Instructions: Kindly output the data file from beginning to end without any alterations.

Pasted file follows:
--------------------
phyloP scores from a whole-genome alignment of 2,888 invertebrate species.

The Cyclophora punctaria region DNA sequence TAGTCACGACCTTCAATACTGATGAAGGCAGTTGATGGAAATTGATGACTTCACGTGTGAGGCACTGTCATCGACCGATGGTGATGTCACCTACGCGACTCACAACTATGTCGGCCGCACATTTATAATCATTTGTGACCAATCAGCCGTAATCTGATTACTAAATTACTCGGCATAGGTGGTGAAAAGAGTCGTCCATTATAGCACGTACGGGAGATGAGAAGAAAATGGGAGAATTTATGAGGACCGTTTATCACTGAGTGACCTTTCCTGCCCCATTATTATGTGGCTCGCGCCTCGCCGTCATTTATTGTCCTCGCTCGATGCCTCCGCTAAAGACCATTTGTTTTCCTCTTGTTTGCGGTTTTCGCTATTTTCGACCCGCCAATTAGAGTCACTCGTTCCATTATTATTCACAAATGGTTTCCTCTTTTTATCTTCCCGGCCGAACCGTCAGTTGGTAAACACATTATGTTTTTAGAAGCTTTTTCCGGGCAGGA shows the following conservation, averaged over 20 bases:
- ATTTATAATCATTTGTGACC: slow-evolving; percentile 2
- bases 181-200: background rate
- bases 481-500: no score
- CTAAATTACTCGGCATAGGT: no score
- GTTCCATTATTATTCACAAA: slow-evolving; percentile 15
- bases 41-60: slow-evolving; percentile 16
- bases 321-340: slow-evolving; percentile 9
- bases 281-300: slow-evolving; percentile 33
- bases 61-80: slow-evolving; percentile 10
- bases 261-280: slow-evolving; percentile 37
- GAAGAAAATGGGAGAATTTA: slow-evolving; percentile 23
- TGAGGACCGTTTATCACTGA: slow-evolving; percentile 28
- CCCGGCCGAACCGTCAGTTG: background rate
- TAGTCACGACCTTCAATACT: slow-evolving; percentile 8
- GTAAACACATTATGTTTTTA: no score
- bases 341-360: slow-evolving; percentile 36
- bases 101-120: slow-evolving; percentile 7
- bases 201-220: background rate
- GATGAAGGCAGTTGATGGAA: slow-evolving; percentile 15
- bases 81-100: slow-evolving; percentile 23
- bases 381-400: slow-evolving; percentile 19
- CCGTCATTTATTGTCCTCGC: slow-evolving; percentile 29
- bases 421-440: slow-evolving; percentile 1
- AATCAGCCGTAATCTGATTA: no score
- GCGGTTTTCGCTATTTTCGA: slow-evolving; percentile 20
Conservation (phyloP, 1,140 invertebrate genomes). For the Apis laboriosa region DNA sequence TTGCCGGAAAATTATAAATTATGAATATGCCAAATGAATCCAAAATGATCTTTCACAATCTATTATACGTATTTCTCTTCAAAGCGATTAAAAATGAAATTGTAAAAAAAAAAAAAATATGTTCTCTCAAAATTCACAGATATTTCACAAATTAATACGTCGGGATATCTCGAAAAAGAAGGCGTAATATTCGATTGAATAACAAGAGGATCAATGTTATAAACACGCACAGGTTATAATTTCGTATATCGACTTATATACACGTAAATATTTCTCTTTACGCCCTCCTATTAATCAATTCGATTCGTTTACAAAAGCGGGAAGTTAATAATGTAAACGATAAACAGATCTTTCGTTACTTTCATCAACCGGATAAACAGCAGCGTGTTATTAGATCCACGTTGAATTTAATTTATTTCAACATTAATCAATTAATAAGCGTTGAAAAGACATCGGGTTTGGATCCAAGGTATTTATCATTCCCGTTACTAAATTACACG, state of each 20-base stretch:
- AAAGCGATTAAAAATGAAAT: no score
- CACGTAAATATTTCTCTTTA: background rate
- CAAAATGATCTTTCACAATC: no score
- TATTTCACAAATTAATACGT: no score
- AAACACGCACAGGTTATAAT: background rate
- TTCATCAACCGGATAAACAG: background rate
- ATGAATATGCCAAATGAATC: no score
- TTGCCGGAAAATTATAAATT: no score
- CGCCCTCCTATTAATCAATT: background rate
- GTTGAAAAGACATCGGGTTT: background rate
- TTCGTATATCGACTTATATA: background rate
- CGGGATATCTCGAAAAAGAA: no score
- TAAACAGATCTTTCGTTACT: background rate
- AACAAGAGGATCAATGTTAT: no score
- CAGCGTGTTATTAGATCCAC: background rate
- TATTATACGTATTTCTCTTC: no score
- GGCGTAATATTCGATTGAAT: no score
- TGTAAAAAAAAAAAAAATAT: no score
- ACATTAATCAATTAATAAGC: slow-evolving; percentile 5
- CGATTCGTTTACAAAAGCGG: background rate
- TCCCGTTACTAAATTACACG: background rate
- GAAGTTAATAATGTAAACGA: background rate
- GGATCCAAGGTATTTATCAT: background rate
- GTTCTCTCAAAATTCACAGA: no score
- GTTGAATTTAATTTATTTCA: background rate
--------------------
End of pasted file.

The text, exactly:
phyloP scores from a whole-genome alignment of 2,888 invertebrate species.

The Cyclophora punctaria region DNA sequence TAGTCACGACCTTCAATACTGATGAAGGCAGTTGATGGAAATTGATGACTTCACGTGTGAGGCACTGTCATCGACCGATGGTGATGTCACCTACGCGACTCACAACTATGTCGGCCGCACATTTATAATCATTTGTGACCAATCAGCCGTAATCTGATTACTAAATTACTCGGCATAGGTGGTGAAAAGAGTCGTCCATTATAGCACGTACGGGAGATGAGAAGAAAATGGGAGAATTTATGAGGACCGTTTATCACTGAGTGACCTTTCCTGCCCCATTATTATGTGGCTCGCGCCTCGCCGTCATTTATTGTCCTCGCTCGATGCCTCCGCTAAAGACCATTTGTTTTCCTCTTGTTTGCGGTTTTCGCTATTTTCGACCCGCCAATTAGAGTCACTCGTTCCATTATTATTCACAAATGGTTTCCTCTTTTTATCTTCCCGGCCGAACCGTCAGTTGGTAAACACATTATGTTTTTAGAAGCTTTTTCCGGGCAGGA shows the following conservation, averaged over 20 bases:
- ATTTATAATCATTTGTGACC: slow-evolving; percentile 2
- bases 181-200: background rate
- bases 481-500: no score
- CTAAATTACTCGGCATAGGT: no score
- GTTCCATTATTATTCACAAA: slow-evolving; percentile 15
- bases 41-60: slow-evolving; percentile 16
- bases 321-340: slow-evolving; percentile 9
- bases 281-300: slow-evolving; percentile 33
- bases 61-80: slow-evolving; percentile 10
- bases 261-280: slow-evolving; percentile 37
- GAAGAAAATGGGAGAATTTA: slow-evolving; percentile 23
- TGAGGACCGTTTATCACTGA: slow-evolving; percentile 28
- CCCGGCCGAACCGTCAGTTG: background rate
- TAGTCACGACCTTCAATACT: slow-evolving; percentile 8
- GTAAACACATTATGTTTTTA: no score
- bases 341-360: slow-evolving; percentile 36
- bases 101-120: slow-evolving; percentile 7
- bases 201-220: background rate
- GATGAAGGCAGTTGATGGAA: slow-evolving; percentile 15
- bases 81-100: slow-evolving; percentile 23
- bases 381-400: slow-evolving; percentile 19
- CCGTCATTTATTGTCCTCGC: slow-evolving; percentile 29
- bases 421-440: slow-evolving; percentile 1
- AATCAGCCGTAATCTGATTA: no score
- GCGGTTTTCGCTATTTTCGA: slow-evolving; percentile 20
Conservation (phyloP, 1,140 invertebrate genomes). For the Apis laboriosa region DNA sequence TTGCCGGAAAATTATAAATTATGAATATGCCAAATGAATCCAAAATGATCTTTCACAATCTATTATACGTATTTCTCTTCAAAGCGATTAAAAATGAAATTGTAAAAAAAAAAAAAATATGTTCTCTCAAAATTCACAGATATTTCACAAATTAATACGTCGGGATATCTCGAAAAAGAAGGCGTAATATTCGATTGAATAACAAGAGGATCAATGTTATAAACACGCACAGGTTATAATTTCGTATATCGACTTATATACACGTAAATATTTCTCTTTACGCCCTCCTATTAATCAATTCGATTCGTTTACAAAAGCGGGAAGTTAATAATGTAAACGATAAACAGATCTTTCGTTACTTTCATCAACCGGATAAACAGCAGCGTGTTATTAGATCCACGTTGAATTTAATTTATTTCAACATTAATCAATTAATAAGCGTTGAAAAGACATCGGGTTTGGATCCAAGGTATTTATCATTCCCGTTACTAAATTACACG, state of each 20-base stretch:
- AAAGCGATTAAAAATGAAAT: no score
- CACGTAAATATTTCTCTTTA: background rate
- CAAAATGATCTTTCACAATC: no score
- TATTTCACAAATTAATACGT: no score
- AAACACGCACAGGTTATAAT: background rate
- TTCATCAACCGGATAAACAG: background rate
- ATGAATATGCCAAATGAATC: no score
- TTGCCGGAAAATTATAAATT: no score
- CGCCCTCCTATTAATCAATT: background rate
- GTTGAAAAGACATCGGGTTT: background rate
- TTCGTATATCGACTTATATA: background rate
- CGGGATATCTCGAAAAAGAA: no score
- TAAACAGATCTTTCGTTACT: background rate
- AACAAGAGGATCAATGTTAT: no score
- CAGCGTGTTATTAGATCCAC: background rate
- TATTATACGTATTTCTCTTC: no score
- GGCGTAATATTCGATTGAAT: no score
- TGTAAAAAAAAAAAAAATAT: no score
- ACATTAATCAATTAATAAGC: slow-evolving; percentile 5
- CGATTCGTTTACAAAAGCGG: background rate
- TCCCGTTACTAAATTACACG: background rate
- GAAGTTAATAATGTAAACGA: background rate
- GGATCCAAGGTATTTATCAT: background rate
- GTTCTCTCAAAATTCACAGA: no score
- GTTGAATTTAATTTATTTCA: background rate